at room temperature before processing. In brief, to 100 µL
serum, 100 µL aliquot of working standard solution of
glimepiride was added in a polypropylene centrifuge
tubes; 100 µL aliquot of gliclazide solution (25 µg/ml)
was added as an IS and the tube was shaken for 1 min.
To this, 100 µL of methanol was added for precipitation
and the tubes were vortexed each for 1min. Then all the
tubes were centrifuged for 20 min at 3000 rpm. Clear
supernatant was collected in another centrifuge tubes and a
20 µL aliquot was injected into the analytical column.
2.3.4. Appl ic a ti on of the Assay
The method described above was applied to the pharma-
cokinetic studies of glimepiride in rats. Sprague-Da-
wley rats (200 - 250 g) were housed with free access to
food and water. The rats were fasted overnight with free
access to water before administration of drug. After a
single oral administration of 1 mg/kg of glimepiride,
0.5 ml of blood samples were collected from retro orbital
plexus sinus at 0.5, 1, 2, 4, 6, 8, 12 and 24 h time-points.
Serum was separated by centrifugation and stored at
–20˚C until analysis. Aliquots of 0.1 ml serum samples
were processed and analyzed for glimepiride concentra-
The pharmacokinetic parameters were calculated with
a Non-Compartmental model using Kinetica TM Soft-
ware (version 4.4.1 Thermo Electron Corporation, U.S.A).
Each value is expressed as Mean ± SD.
3. Results and Discussion
3.1. Method Validation
3.1.1. Selectivity and Specificity
Blank serum was tested for endogenous interference. A
representative chromatogram of the serum blank is
shown in Figure 2(a). No additional peaks of endoge-
nous substances were observed. Figure 2(b) shows the
chromatograms of calibration standard containing 30 µg/ml
of glimepiride and 25 µg/ml of gliclazide in serum.
Typical chromatogram of serum samples which were
collected 1 h after oral administration of 1 mg/kg of
glimepiride to a rat is shown in Figure 2(c). The ob-
served retention times are 4.0 and 5.5 min for gliclazide
and glimepiride, respectively.
Copyright © 2011 SciRes. AJAC
Copyright © 2011 SciRes. AJAC
Retention factor (k’) = 1.2, Separation factor (α) = 2, and Resolution factor (RS) = 2.5
Figure 2. HPLC trace of glimepride and gliclazide (IS) using Ultraviolet detection at 230 nm. (a) Blank serum sample; (b)
Quality control standard (30 µg/ml) and IS (25 µg/ml); (c) Serum sample 1 hr post administration of 1 mg/kg glimepiride.
Copyright © 2011 SciRes. AJAC
3.1.2. Linearity and Limit of Quantitation
Linear calibration curves with correlation coefficients
greater than 0.9999 were obtained over the concentration
range 0.5 - 100 µg/ml for glimepiride in rat serum. The
typical equation of the calibration curve is as follows;
Y = 0.0686x + 0.0192, r = 0.9999. The results shown that
within the concentration range indicated there was an
excellent correlation between peak area ratio and each
concentration of glimepiride.
The limit of quantitation, defined as the lowest con-
centration analyzed with an accuracy of ±15% and a co-
efficient of variation <15%, was 0.5 µg/ml for the deter-
mination of glimepiride in serum.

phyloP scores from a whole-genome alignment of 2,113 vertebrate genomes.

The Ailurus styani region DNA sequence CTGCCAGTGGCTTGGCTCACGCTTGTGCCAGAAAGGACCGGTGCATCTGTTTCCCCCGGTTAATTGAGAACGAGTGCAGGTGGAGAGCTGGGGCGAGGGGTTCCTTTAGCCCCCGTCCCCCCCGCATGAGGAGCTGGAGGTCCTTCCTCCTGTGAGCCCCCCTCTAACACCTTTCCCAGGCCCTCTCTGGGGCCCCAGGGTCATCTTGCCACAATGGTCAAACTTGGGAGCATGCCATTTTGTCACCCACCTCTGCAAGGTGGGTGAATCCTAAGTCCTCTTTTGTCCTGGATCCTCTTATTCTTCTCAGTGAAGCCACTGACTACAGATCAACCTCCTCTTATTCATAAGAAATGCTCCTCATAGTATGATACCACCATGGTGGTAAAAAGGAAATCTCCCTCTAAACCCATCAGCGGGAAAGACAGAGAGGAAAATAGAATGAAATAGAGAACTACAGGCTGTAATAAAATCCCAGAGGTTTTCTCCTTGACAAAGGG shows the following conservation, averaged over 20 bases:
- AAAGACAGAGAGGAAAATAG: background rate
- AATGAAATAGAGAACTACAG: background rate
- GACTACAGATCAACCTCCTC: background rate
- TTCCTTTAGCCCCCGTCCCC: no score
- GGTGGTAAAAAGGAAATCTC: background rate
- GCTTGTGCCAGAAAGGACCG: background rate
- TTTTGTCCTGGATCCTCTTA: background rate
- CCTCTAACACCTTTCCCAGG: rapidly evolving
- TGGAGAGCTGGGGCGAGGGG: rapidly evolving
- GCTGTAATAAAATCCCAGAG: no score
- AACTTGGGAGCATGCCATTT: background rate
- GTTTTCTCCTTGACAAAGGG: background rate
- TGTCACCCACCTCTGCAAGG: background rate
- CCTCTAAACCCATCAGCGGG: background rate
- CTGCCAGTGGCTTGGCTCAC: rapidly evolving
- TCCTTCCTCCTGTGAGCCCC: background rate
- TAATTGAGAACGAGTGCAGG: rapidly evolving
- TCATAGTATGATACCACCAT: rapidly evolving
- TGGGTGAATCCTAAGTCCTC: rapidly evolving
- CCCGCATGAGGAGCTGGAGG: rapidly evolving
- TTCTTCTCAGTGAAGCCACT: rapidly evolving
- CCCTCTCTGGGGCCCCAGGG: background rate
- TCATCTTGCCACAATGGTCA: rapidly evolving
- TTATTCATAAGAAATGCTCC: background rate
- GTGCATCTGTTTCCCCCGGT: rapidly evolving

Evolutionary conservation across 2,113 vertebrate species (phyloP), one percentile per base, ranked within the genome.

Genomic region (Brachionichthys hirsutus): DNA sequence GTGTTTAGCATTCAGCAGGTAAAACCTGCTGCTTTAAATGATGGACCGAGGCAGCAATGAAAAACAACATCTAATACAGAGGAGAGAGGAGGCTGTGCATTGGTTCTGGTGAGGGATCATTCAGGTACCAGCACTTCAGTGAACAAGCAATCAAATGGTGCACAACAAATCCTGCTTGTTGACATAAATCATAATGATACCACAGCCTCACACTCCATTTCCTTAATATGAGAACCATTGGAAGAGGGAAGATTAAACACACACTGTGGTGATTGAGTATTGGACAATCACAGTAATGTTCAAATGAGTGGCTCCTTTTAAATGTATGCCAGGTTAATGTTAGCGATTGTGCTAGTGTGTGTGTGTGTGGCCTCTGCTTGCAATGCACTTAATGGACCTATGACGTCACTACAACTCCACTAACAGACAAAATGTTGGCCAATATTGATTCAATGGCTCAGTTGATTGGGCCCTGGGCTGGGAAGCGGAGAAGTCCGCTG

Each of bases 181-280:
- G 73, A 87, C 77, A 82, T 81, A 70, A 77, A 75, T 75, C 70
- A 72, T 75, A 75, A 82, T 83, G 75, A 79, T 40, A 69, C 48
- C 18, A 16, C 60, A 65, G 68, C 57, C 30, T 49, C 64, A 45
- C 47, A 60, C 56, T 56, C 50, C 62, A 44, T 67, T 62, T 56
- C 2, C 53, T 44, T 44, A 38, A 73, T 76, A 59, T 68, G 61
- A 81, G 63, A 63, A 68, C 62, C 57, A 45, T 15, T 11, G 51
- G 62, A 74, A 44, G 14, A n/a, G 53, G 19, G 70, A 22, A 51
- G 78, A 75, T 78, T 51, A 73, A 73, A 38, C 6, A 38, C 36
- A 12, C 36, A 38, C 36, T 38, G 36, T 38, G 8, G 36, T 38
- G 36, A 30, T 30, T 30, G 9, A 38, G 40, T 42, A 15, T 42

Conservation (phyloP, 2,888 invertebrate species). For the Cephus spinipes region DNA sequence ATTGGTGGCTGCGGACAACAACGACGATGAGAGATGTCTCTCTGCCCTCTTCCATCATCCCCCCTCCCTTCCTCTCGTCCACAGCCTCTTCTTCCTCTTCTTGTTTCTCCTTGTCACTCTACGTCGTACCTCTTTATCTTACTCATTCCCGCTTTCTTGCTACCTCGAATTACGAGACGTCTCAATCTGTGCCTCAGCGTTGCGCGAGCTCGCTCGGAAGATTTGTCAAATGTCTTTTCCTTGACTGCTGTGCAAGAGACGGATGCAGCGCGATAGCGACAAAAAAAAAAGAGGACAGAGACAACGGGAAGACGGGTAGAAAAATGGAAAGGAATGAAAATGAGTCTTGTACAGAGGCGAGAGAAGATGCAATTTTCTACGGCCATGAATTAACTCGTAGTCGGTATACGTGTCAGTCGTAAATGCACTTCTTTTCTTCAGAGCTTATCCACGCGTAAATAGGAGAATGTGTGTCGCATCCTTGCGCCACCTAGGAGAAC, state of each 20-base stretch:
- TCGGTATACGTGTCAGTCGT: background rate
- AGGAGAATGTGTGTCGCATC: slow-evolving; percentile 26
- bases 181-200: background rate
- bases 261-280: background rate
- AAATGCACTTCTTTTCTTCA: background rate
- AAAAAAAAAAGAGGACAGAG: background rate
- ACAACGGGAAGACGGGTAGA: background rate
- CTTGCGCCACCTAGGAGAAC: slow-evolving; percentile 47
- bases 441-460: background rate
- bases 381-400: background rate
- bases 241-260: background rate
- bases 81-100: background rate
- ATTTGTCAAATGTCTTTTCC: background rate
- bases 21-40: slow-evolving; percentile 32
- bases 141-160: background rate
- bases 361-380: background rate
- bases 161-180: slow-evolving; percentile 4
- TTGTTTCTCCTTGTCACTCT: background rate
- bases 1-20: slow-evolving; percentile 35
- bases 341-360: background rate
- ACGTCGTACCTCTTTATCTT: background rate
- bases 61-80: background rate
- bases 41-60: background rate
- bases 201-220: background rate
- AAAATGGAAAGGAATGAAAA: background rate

3.1.3. Precision and Accuracy
Precision and accuracy of the assay were determined,
using replicate analyses (n = 6) of quality control samples
at three concentrations, by performing the complete ana-
lytical runs on the same day and also on three consecu-
tive days. The data obtained for glimepiride were within
the acceptable limits to meet the guidelines for bioana-
lytical methods. The results are depicted in Table 1.
3.1.4. Extraction Recovery
Extraction recovery of glimepiride was determined by
comparing peak areas obtained from extracted serum
samples with those found by extracting blank matrices
through the extraction procedure and spiking with a
known amount of glimepiride. The results showed that
the mean extraction recoveries of glimepiride were >85%
at concentrations of 1.0, 5.0, and 10.0 µg/ml respectively
(Table 2). Different organic extraction solvents were
evaluated in the experiment, including Methanol, Ethy-
lacetate, Acetonitrile, Dichloromethane, Chloroform and
Diethylether. Methanol proved to be the most efficient in
extracting glimepiride from rat serum and had a small
variation in extraction recoveries over the concentration
3.1.5. Stability
The amount of glimepiride recovered over a period of 30
days in serum samples stored at –20˚C did not differ
from the initial concentrations, which were shown in
Table 3.
3.2. Application of the Analytical Method in
Pharmacokinetic Studies
The described method was applied to a pharmacokinetic
study in rats. After a single oral administration of glime-
piride (1 mg/kg) to rats, serum concentrations were de-
termined over a period of 24 h after administration. The
mean serum concentration-time curve after an oral dose
of 1 mg/kg glimepiride is shown in Figure 3 and the
main pharmacokinetic parameters are summarized in
Table 4. The Cmax of glimepiride detected in the rats was
17.56 µg/ml, and the Tmax was 4 hrs.
Table 1. Inter-day and Intra-day accuracy and precision for the analysis of Glimepiride in rat serum.
Inter-day Intra-day
Nominal concentration
(µg/ml) Calculated concentration
Mean (µg/ml)a ± SD
(% RSD)c
Calculated concentration
Mean (µg/ml)a ± SD
(% RSD)c
1 1.045 ± 0.02 104.5 1.91 1.02 ± 0.1 102.1 9.79
5 5.01 ± 0.1 100.2 2.00 4.92 ± 0.25 98.4 5.08
10 10.08 ± 0.52 100.8 5.16 10.01 ± 1.05 100.1 10.5
a: Averaged for six measurements at each concentration level (n = 6); b: Accuracy = (mean observed concentration) (spiked concentration)1 × 100; c: Preci-
sion (% RSD) = (SD × 100) (mean observed concentration)1.
Table 2. The percent extraction recovery of measurement of
glimepiride in rat serum.
Nominal concentration
(µg/ml) % Recoverya,b
1 91.2
5 86.4
10 89.7
a: Averaged for six measurements at each concentration level (n = 6);